Natasha Matthews, a research fellow also at the Queensland Brain Institute, studying ADHD in children and schizophrenia in adults, agrees with Dr. Van Swinderen. “There’s definitely this idea that we are over-medicating our kids, and that families want something a little more nuanced that’s not as scary as putting their child on drugs.” (Side note: in 2010, there were 24.2 million existing prescriptions for ADHD medications – according to data provided by IMS Health).

See the full interview with researchers Dr. Van Swinderen and Natasha Matthews:

There is an argument that today there too much pressure is placed on young adults going into University. The pressure to decide what graduate schools to apply for, maintaining grades and having a scrap of social life can be too much for the still developing brain. (According to New Scientist, the brain at age 20 is only in its third stage of development – out of a full five.) With university degrees becoming more and more ubiquitous, there is a growing need to separate oneself from the pack by becoming involved with a wide range of extra-curricular activities.

One of the labs at the QBI.

However, in some cases, being at university and away from stressors at home can actually help the situation. Adam remarked that he was happy to be away from home, so that he could distract himself from his feelings by spending time with his friends and keeping busy with work. “It sounds kind of counter-intuitive,” he says. “But I feel like when I’m at home I’m just doing nothing … but here at school it’s different, and busier, and [I like] working on things that I feel are making a difference in my life, things that I feel are important.”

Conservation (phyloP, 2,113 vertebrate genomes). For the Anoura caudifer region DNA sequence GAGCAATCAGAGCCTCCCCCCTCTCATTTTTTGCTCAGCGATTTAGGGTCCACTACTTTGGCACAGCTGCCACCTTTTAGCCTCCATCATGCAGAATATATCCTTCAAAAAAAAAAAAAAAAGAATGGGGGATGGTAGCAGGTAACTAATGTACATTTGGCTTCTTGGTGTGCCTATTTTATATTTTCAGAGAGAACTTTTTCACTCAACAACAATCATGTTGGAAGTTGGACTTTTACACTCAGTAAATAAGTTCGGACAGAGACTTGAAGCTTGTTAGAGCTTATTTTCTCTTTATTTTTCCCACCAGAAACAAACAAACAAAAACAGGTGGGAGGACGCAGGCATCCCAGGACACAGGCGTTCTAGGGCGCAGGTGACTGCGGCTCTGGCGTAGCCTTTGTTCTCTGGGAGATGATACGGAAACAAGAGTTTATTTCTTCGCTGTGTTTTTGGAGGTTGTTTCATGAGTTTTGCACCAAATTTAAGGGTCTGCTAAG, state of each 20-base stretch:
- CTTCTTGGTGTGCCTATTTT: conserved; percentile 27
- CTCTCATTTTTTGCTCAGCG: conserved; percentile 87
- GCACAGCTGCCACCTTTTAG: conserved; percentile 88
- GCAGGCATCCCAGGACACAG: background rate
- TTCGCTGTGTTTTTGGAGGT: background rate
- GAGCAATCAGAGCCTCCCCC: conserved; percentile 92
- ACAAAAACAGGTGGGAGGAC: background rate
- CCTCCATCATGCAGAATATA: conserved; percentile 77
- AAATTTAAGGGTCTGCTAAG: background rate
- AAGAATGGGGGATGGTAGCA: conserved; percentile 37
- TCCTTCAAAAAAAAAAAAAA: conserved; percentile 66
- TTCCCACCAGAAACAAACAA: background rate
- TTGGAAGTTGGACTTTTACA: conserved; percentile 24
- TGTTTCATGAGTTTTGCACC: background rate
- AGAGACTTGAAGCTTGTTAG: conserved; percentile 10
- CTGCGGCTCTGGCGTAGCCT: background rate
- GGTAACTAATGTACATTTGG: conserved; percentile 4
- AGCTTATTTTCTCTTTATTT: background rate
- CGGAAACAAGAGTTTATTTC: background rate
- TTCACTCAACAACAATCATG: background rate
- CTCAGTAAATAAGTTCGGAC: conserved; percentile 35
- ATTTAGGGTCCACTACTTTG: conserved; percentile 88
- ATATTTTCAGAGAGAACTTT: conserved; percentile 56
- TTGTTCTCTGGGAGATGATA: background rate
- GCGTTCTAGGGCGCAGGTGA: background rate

In spite of this, students can still find it difficult to keep up with the tough workload of tertiary level education. “I procrastinated things a lot, it seemed like I didn’t have a lot of ambition to start things, especially like big papers and projects.” Adam says. “Everything I did I had to rush to do it because I waited till the last second,” He adds. “I didn’t feel like going to class… one thing I did was sleep a lot because I felt like when I was asleep I didn’t have to deal with anything.”

Many students will fall prey to drinking, drug-taking or engaging in risky behaviour when they approach a breaking point. This can often lead to more problems like addiction or isolation. “Drinking actually seemed to make [my mood] worse.” Adam reveals.  “It got a lot better when I was with some of my friends, so I tried to stop being so alone all the time, which is a bad habit of mine. I felt like I was happier with people.”

Dr. Van Swinderen and Miss Matthews both feel that there is still much to be done in order to better understand mental health. “One of the biggest advantages is just advancements in technology. Advancements in genetics and FMRI – taking pictures of the brain – mean that we can start combining these things to answer the really big questions,” says Miss Matthews. Dr. Van Swinderen adds: “the [objective of the QBI] is not only to cure disease – that’s one of the objectives – but the overall purpose is larger than that. It’s to understand how the brain – how any brain, be it a fly brain, a human brain – works, and to find answers from there.”

*Name has been changed.

Hear the full interview with Adam here: